Check your pulse if you don’t feel a chill winding between your vertebra during a scene in Martha Marcy May Marlene where Academy Award-nominated actor John Hawkes (Winter’s Bone), playing cult leader Patrick, serenades a commune of vulnerable lost souls with “Marcy’s Song,” by the late folk musician Jackson C. Frank. It’s a hauntingly beautiful moment in the indie thriller that shows just how absorbed one can become when looking for something tangible to believe in. As lead character Martha, actress Elizabeth Olsen stares intently as if no one else is listening. Her fascination is palpable with every strum on his guitar. You can only wonder how many others have fallen victim to his siren song.
As a member of a highly persuasive rural cult, Martha (aka Marcy May) is easily captivated by their customs, but eventually makes her escape by reaching out to her estranged sister Lucy (Sarah Paulson). Lucy and her husband Ted (Hugh Dancy) haven’t seen Martha in years, so when they get a phone call from her asking to pick her up at a remote location, Lucy doesn’t hesitate and opens her lakefront home to her troubled sibling.
It’s not as easy, however, as giving her a bed to sleep in and food to eat. Martha's issues — expressed in paranoia — run deep. Unlike Natalie Portman in Black Swan, who can’t get a handle on her psychosis, Martha’s problems stem from something more tangible. Her emotionally damaged psyche triggers a disconnection from the real world and, in turn, forces her to relive her time in the cult through flashbacks and creepy nightmares. It’s during these unnerving scenes, masterfully edited by Zachary Stuart-Pontier (Catfish), that Martha is jolted into a narrative more complex than just a typical crazy-girl nail-biter.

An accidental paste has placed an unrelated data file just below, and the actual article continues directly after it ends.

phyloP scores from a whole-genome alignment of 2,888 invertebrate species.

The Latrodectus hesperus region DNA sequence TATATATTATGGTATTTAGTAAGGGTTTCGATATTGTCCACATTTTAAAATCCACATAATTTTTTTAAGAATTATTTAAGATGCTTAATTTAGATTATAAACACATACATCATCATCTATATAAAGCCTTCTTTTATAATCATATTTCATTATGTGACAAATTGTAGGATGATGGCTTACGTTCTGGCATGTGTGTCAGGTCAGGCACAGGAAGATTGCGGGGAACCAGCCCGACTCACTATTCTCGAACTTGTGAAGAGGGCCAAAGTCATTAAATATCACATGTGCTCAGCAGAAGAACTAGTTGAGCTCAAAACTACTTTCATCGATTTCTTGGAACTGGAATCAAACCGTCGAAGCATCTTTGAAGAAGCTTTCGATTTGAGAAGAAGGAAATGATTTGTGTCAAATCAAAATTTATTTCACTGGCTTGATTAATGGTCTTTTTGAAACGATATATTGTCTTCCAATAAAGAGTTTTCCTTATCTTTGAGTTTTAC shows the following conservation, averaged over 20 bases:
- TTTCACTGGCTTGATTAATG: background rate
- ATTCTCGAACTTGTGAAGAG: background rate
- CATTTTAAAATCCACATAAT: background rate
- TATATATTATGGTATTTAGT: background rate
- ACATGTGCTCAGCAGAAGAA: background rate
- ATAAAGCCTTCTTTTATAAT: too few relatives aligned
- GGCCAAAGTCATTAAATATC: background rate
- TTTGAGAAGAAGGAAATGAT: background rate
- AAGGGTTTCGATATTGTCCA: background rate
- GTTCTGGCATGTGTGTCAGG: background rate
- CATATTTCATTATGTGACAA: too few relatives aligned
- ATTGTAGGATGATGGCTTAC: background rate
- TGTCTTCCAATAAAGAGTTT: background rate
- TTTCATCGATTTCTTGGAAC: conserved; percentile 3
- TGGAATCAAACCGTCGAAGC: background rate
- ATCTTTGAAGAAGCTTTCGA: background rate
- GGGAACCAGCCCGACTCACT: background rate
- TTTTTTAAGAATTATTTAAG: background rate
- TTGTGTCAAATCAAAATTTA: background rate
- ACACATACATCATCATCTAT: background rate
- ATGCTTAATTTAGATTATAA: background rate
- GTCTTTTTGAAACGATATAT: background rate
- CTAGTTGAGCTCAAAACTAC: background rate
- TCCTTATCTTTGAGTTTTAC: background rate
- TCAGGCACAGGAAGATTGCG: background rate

Directed and written by first-time feature filmmaker Sean Durkin, Martha is relentless in its unsettled tone, simmering throughout at a feverish level. Durkin makes bold choices in the nonlinear way he decides to tell his story, but each scene is crafted with such precision, the complexity of the splintered timeline feels effortless.
Then there’s Olsen, whose breakout performance is the most inspired we’ve seen since Jennifer Lawrence’s Oscar-nominated turn in Winter’s Bone last year. It’s a stunning debut that elicits fear, anxiety, and mental anguish within one girl’s fragmented state of mind.
★★★★ (out of 5)
Martha Marcy May Marlene
Dir. and writ. Sean Durkin; feat. Elizabeth Olsen, Sarah Paulson, John Hawkes, Hugh Dancy, Brady Corbet, Julia Garner, Louisa Krause (R)